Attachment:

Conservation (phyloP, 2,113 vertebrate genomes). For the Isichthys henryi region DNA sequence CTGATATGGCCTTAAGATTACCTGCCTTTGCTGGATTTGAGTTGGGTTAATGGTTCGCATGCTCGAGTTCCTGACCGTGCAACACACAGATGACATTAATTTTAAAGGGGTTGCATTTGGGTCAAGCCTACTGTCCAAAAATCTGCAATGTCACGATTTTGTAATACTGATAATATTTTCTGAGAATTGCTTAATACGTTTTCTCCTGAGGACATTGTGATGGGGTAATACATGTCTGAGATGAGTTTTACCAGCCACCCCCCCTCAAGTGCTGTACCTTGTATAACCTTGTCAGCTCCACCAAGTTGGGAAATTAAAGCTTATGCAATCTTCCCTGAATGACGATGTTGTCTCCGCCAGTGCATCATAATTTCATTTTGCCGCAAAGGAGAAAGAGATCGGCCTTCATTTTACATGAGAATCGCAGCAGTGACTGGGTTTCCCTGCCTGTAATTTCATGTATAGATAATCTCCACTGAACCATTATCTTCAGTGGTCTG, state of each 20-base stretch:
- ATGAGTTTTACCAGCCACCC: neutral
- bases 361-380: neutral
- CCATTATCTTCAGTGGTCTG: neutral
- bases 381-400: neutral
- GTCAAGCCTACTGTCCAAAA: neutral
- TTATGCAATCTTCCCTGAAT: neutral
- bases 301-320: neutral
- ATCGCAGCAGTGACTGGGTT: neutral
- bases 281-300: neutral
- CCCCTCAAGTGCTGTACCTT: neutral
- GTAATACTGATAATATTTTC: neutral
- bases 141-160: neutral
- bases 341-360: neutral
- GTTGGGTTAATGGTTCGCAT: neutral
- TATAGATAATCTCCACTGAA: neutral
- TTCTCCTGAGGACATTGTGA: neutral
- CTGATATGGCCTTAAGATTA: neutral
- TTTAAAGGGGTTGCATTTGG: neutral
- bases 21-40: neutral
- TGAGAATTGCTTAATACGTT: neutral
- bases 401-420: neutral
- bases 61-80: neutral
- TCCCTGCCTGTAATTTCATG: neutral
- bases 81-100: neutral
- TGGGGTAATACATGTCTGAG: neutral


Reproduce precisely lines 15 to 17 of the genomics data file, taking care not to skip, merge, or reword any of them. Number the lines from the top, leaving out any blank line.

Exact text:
- GTTGGGTTAATGGTTCGCAT: neutral
- TATAGATAATCTCCACTGAA: neutral
- TTCTCCTGAGGACATTGTGA: neutral